Education in Ancient China From the ‘Three Character Classic’
The Three Character Classic, or San Zi Jing, is the best known classic Chinese text for children. Written by Wang Yinlian (1223–1296) during the Song Dynasty, it has been memorized by generations of Chinese, both young and old. Until the 1800s, the Three Character Classic was the very first text that every child would study.
The text’s rhythmic, short, and simple three-character verses allowed for easy reading and memorization. This enabled children to learn common characters, grammar structures, lessons from Chinese history, and above all how to conduct oneself.
It is said in the Three Character Classic:
To raise without teaching
is the father’s fault.
To teach without strictness
is the teacher’s laziness.
If the child does not learn,
this is not as it should be.
If he does not learn while young,
what will he be like when old?
If jade is not polished,
it cannot become a thing of use.
If a man does not learn,
he will not know the virtues of honesty and righteousness.
The ancient Chinese always had a thing about education—kids were expected to go to school (if it was within the family’s means) and to invest a good amount of time and effort in studying.
The Three Character Classic alludes to how important education was in ancient Chinese culture. “If the child does not learn, this is not as it should be. If he does not learn while young, what will he be like when old?” Education was not just an asset, but a mandatory part of a child’s development.
In particular, education and schooling were considered essential for grooming a child’s values and character. “If jade is not polished, it cannot become a thing of use. If a man does not learn, he will not know the virtues of honesty and righteousness.”
Why did the ancient Chinese think this way? To understand why, one must realize that ancient Chinese education was rather different from our education system today.
Confucianism: the Core of Ancient Chinese Education
Our modern education system predominantly emphasizes the teaching of technical knowledge, including mathematics and science, language skills, and social studies.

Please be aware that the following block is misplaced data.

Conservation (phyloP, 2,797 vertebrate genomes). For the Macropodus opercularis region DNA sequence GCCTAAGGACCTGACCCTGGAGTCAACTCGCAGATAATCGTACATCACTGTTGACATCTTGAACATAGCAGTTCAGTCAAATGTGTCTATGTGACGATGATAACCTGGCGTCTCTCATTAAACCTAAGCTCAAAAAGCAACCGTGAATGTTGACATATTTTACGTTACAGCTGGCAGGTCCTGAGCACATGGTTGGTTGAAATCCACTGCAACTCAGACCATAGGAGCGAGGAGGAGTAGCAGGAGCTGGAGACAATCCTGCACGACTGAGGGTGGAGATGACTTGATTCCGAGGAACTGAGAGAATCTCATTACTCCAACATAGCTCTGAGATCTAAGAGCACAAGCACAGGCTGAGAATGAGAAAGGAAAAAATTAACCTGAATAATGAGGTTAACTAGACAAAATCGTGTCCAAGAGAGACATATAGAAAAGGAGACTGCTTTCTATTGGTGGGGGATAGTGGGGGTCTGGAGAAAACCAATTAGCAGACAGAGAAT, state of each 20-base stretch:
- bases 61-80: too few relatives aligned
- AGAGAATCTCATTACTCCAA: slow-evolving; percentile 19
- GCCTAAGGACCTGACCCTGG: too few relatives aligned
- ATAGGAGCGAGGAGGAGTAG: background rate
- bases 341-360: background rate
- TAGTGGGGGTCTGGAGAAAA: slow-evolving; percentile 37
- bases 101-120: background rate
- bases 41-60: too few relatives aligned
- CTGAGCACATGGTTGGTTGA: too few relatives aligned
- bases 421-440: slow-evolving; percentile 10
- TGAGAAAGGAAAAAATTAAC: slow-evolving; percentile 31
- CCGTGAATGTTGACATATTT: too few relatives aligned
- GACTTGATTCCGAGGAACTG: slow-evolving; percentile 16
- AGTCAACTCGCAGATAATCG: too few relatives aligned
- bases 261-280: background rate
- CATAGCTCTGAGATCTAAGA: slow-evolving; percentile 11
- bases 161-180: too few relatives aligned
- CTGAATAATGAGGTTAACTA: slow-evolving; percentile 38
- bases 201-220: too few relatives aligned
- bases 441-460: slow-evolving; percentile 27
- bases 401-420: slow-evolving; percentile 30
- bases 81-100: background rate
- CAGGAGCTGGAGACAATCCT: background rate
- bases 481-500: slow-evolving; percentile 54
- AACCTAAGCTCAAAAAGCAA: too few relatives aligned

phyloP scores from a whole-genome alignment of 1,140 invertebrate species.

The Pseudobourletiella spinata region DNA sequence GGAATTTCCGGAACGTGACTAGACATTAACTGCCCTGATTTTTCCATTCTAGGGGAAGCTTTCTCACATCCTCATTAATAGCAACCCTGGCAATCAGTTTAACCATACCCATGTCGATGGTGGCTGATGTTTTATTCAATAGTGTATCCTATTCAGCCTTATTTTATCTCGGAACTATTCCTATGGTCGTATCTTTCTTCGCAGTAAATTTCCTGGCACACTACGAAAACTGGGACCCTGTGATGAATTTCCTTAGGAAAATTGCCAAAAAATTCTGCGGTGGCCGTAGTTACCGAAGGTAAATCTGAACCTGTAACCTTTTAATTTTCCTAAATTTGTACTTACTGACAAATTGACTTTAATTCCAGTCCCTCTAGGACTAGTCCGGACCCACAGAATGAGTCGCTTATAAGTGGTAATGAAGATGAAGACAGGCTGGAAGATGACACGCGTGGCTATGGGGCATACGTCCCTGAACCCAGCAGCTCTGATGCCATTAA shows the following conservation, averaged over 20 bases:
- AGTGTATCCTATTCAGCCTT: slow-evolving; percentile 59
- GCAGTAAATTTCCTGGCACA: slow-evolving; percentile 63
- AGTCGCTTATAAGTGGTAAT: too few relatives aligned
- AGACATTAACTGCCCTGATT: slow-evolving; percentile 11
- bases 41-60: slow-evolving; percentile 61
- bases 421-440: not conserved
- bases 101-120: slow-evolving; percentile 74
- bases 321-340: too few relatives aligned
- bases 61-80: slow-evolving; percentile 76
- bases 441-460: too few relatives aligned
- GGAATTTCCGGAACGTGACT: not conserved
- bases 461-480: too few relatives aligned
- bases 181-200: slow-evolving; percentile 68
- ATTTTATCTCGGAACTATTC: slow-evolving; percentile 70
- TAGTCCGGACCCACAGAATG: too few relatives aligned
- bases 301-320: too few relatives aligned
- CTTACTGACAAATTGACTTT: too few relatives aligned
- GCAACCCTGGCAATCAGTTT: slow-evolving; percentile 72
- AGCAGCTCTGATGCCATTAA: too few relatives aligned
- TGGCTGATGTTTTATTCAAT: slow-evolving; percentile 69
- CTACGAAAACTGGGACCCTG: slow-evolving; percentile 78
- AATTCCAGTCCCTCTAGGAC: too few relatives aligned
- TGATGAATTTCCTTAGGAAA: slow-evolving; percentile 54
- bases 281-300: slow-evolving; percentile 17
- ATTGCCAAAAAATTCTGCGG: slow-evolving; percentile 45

In contrast, education in ancient China was largely based on Confucian classics. From a young age, children spent their schooling time learning and memorising Confucian texts like the Great Learning, the Doctrine of the Mean, the Analects of Confucius , the Book of Odes, and of course, the Three Character Classic.
At the core of Confucianism are five cardinal virtues — benevolence, righteousness, propriety, wisdom, faithfulness. Many values, such as loyalty, filial piety, courage, transparency, diligence, and so on are derived from it.
The teachings of Confucianism defined the moral standards for being a good person. They covered and effectively regulated the various strata of society, from the individual and the family unit, to society and the principles of governance.
Through the education system, Confucian values were imbued in children from a young age, and remained the backbone of education even at advanced, scholarly levels. At the same time, students developed their language skills and knowledge in social studies by studying these ancient texts.
This was the education standard for thousands of years, as dynasties rose and fell. With such wholesome and edifying core material, we now know why the ancient Chinese believed education was integral to a child’s moral development.
Enforcing Discipline in Education
Of course, it wasn’t enough to have good values and education material at hand. The people who delivered the material—the parents and teachers—were equally important.
There is an ancient Chinese fable about a child who was spoiled by his mother. Having lost his father at a young age, this child became the apple of his mother’s eye.
She indulged him so much that when he bullied other kids, she would never reproach him. When he stole from the neighbors, she would not return the things he stole.